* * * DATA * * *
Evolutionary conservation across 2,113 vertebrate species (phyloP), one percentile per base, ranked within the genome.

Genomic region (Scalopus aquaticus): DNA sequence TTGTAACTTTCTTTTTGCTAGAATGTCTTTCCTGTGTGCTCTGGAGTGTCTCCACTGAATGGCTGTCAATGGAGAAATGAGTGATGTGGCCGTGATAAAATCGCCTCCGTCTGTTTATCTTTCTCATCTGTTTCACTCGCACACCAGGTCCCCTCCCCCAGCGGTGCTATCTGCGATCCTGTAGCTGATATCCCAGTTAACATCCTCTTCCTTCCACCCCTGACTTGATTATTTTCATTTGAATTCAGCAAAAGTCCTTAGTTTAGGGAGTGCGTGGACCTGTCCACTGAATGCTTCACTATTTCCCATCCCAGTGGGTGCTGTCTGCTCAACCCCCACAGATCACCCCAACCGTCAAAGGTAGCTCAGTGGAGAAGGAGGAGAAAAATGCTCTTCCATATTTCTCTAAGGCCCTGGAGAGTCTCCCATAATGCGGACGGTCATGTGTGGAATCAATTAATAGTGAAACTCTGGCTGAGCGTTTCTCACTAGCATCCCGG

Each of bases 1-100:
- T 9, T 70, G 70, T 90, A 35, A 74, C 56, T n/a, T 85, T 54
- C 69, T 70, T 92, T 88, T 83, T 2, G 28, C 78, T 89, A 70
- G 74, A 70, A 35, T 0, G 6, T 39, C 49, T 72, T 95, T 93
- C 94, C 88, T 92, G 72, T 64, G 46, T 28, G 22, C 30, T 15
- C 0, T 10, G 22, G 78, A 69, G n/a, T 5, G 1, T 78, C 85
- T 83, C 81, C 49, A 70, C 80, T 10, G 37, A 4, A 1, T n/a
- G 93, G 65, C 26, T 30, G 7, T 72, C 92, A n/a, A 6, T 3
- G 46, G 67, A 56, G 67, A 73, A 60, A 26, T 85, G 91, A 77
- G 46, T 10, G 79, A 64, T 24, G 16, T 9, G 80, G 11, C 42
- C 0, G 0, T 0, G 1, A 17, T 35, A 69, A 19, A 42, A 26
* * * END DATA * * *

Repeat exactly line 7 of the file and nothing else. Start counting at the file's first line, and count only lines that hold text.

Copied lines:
- C 94, C 88, T 92, G 72, T 64, G 46, T 28, G 22, C 30, T 15